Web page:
(Hurdy Gurdy - 1990)
Comparing two Devil Doll albums is like trying to compare, say, two European capitals. It's easy to get lost in the myriad details, slight differences and new elements, and in order to sum up the essence of each and truly compare the overall effect, one has to be intimately acquianted. It would be easy to say that this album features more of the same variety as in the first but there is an overall, elusive difference, so that would be too easy. To my ears, this album features a much stronger 'rock' opera feel and is less atmospheric and creepy. This is due to many factors, the most important of which are: More vocals and emphasis on lyrics, fewer extreme and disquieting vocal antics, a more theatrical and jumpy approach to the composition, less focus, and a relatively lighter mood. So the good part is that the vocals, although still somewhat eccentric, aren't annoying, but unfortunately I find the music much less gripping, dark and focused as well. There is some progression and experimentation in the last third of the album. Some of it is brilliant (check out the tuba and avant-garde dissonance), but the album as a whole is too theatrical and lacking in structure and therefore power to my taste. If rock operas like The Who or Trans Siberian Orchestra are your thing and you would love to hear a much darker, richer and more progressive piece of work then check this out. I found it lacking.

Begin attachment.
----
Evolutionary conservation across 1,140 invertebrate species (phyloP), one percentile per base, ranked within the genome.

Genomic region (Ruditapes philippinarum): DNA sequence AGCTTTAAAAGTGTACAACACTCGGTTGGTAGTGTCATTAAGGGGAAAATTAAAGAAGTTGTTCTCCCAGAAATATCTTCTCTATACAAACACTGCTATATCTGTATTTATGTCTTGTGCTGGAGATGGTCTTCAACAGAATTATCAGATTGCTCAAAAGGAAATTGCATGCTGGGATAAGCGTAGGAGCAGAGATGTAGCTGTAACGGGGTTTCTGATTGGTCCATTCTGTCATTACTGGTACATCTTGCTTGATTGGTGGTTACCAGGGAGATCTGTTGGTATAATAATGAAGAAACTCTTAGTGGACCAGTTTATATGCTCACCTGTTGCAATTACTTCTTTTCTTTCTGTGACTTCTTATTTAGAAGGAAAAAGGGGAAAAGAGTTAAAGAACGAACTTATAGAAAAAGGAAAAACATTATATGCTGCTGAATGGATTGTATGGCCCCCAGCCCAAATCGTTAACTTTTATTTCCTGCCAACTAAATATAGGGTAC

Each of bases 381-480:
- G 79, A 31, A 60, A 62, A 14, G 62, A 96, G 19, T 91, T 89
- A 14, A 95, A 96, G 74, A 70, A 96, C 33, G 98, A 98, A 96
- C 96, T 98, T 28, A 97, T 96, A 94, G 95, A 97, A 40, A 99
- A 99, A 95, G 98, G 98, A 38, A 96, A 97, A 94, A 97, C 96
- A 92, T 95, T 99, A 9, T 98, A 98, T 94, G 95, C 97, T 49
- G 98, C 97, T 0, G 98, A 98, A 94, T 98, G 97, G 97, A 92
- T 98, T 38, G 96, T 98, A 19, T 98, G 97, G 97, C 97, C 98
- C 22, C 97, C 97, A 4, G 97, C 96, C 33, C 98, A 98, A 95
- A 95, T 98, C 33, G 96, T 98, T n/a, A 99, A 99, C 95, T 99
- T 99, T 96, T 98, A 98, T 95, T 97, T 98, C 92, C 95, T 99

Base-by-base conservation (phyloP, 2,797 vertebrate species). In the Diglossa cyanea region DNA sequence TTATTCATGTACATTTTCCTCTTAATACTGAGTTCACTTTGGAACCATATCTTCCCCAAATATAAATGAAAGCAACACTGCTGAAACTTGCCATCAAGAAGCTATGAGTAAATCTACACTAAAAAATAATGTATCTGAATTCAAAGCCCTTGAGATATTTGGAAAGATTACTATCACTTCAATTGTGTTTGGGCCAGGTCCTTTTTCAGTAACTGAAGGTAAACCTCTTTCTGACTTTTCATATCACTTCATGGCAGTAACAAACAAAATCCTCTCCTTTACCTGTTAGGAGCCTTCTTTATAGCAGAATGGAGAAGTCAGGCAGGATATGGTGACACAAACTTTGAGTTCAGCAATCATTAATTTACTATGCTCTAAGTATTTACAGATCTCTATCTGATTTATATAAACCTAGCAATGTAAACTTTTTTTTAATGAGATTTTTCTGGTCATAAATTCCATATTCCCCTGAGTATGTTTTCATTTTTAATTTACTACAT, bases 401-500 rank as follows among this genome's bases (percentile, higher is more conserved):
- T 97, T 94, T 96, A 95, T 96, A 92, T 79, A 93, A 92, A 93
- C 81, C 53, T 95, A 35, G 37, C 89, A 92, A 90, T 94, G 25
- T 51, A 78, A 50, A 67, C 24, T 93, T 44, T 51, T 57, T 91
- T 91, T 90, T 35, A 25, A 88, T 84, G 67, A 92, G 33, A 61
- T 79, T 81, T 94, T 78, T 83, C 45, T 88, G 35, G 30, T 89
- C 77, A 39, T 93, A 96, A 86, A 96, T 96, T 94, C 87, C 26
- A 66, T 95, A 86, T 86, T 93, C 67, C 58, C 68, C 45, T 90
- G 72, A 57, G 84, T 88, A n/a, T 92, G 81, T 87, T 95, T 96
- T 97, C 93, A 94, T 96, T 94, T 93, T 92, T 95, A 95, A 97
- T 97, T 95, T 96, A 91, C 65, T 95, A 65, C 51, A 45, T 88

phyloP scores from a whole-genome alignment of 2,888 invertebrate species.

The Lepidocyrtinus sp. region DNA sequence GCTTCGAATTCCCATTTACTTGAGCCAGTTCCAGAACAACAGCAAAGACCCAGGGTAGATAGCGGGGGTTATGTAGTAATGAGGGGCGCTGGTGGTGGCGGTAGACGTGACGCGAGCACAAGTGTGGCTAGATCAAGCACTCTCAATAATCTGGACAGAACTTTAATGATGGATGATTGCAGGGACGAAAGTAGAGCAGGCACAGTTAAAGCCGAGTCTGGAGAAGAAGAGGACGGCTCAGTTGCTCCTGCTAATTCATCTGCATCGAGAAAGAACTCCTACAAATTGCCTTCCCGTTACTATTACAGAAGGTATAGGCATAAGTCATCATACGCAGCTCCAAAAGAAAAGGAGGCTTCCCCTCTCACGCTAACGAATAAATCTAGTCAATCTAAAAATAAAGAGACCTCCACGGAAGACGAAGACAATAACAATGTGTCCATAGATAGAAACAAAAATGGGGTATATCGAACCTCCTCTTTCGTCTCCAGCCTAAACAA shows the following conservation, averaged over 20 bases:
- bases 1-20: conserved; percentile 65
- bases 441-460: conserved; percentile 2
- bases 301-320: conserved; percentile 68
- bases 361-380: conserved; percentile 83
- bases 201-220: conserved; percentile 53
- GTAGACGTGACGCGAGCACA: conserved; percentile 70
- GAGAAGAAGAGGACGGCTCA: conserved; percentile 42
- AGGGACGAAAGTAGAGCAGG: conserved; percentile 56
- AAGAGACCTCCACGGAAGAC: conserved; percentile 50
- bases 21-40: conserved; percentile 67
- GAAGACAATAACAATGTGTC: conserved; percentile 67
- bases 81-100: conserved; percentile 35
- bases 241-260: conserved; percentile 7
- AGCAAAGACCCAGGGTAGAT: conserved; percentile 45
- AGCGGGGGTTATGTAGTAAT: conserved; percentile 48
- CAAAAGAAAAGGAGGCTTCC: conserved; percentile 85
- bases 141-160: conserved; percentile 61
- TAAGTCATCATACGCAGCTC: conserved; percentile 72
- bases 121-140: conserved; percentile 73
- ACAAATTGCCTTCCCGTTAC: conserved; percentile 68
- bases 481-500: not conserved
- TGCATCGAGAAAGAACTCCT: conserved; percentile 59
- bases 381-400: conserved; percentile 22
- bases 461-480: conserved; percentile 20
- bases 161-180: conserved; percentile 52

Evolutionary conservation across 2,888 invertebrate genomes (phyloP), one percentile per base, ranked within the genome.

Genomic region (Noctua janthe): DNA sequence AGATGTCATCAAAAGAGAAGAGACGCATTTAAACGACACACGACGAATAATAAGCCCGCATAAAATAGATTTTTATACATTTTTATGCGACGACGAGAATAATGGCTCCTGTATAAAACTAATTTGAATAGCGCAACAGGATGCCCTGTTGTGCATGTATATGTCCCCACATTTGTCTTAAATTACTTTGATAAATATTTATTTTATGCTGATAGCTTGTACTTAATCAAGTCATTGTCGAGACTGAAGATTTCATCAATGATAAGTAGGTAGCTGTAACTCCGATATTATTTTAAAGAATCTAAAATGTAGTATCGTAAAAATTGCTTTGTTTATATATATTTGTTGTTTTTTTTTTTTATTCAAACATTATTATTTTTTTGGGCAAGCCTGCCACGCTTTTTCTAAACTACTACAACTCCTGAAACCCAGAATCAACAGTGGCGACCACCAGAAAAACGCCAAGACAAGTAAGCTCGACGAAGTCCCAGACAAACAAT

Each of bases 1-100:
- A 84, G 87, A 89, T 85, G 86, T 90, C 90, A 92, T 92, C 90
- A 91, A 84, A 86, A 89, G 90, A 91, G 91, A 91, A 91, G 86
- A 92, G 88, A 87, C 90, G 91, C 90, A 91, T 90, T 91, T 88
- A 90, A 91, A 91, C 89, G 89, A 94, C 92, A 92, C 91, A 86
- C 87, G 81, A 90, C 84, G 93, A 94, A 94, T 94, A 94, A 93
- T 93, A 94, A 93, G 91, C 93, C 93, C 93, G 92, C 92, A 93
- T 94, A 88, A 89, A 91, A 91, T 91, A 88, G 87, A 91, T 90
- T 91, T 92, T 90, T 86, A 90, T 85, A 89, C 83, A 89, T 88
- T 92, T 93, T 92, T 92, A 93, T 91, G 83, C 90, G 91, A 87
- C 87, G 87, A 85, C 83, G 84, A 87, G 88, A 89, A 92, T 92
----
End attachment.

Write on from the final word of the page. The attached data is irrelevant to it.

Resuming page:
(Hurdy Gurdy - 1992)